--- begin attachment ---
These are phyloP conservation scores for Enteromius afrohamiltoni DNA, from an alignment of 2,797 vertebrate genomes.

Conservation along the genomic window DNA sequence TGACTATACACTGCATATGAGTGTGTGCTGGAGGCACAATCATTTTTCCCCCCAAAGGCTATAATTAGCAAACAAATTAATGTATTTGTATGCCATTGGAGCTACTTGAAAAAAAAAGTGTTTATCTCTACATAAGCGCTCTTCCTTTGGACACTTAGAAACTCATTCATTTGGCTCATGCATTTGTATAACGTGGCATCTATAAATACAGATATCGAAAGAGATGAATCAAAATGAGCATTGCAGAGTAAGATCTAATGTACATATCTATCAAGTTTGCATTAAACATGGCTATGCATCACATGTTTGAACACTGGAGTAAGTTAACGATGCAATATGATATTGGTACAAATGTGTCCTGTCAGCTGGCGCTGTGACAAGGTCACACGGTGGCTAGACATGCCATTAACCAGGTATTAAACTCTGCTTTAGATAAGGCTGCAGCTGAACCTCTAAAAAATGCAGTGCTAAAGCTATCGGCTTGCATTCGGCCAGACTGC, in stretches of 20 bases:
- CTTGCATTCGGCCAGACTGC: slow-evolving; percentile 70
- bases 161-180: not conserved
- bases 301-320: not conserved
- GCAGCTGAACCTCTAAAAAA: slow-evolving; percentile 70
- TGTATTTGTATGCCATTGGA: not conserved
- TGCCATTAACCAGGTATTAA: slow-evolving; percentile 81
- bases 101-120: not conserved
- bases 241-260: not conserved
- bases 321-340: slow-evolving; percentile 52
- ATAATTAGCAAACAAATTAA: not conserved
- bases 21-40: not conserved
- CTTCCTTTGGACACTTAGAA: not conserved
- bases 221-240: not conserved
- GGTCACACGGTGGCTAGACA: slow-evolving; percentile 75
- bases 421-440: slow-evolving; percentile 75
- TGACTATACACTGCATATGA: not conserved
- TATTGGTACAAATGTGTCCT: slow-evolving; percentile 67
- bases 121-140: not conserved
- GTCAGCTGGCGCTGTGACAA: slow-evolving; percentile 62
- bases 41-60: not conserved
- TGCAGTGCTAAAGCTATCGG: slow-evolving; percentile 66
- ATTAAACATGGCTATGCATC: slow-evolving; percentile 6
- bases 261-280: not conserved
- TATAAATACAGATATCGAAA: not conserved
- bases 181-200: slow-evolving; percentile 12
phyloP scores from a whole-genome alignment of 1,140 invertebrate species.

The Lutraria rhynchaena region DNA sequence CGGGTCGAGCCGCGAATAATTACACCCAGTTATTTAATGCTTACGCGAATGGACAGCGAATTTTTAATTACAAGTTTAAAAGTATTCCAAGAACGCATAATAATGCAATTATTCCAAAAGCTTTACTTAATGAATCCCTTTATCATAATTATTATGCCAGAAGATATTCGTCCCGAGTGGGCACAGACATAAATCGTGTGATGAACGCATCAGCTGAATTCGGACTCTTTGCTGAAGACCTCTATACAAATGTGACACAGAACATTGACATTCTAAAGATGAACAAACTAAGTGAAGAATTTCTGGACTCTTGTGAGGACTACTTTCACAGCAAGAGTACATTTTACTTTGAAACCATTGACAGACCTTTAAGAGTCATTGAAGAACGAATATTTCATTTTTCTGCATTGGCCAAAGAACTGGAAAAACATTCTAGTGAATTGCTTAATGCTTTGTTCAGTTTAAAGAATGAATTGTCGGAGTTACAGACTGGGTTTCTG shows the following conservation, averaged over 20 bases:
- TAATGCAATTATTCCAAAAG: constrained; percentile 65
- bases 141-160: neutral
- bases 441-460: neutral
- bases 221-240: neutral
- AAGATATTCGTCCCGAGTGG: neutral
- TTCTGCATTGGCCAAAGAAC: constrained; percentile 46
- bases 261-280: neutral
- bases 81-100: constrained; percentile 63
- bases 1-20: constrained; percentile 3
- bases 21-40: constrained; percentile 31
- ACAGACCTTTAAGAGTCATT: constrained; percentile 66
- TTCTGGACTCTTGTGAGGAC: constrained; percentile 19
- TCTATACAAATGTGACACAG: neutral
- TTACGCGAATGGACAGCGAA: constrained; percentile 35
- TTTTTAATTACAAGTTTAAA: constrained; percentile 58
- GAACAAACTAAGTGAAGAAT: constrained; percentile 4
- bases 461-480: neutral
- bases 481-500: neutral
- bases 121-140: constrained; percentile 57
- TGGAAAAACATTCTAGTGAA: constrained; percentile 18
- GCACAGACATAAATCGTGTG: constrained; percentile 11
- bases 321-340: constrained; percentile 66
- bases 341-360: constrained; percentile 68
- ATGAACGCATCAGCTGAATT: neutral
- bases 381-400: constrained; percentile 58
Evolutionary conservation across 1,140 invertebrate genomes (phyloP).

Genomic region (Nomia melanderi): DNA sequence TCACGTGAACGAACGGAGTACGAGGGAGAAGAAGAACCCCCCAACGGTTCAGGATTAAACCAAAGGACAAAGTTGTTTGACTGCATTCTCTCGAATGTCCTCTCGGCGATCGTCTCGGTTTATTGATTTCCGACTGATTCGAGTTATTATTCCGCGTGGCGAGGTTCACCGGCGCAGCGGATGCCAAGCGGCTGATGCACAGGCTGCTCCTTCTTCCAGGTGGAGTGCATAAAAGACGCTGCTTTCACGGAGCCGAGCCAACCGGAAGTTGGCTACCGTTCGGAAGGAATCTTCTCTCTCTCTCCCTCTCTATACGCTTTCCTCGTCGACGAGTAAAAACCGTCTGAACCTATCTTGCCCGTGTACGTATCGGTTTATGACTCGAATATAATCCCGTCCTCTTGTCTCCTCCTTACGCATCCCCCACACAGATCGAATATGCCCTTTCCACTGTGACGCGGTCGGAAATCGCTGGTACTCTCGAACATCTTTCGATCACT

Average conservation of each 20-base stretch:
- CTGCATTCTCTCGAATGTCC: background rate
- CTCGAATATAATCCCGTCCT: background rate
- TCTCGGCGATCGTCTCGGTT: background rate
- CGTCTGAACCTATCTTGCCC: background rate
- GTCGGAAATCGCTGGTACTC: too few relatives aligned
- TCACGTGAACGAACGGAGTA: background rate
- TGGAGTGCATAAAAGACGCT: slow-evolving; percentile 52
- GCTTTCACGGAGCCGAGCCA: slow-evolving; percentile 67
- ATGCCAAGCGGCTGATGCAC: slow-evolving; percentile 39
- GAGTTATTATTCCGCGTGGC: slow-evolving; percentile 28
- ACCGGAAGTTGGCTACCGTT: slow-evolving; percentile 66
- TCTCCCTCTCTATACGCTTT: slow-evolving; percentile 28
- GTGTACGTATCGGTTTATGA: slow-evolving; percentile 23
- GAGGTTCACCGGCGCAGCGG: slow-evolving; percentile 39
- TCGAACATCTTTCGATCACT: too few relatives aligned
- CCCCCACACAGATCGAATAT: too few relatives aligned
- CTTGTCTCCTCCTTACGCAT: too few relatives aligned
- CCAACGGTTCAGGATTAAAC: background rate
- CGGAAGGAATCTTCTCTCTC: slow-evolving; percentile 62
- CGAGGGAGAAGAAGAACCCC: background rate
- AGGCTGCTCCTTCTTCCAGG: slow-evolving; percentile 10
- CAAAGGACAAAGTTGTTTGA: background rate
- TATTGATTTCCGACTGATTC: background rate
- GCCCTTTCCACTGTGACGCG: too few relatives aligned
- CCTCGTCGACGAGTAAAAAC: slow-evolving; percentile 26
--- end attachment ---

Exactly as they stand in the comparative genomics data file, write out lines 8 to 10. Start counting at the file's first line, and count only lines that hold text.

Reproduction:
- TGCCATTAACCAGGTATTAA: slow-evolving; percentile 81
- bases 101-120: not conserved
- bases 241-260: not conserved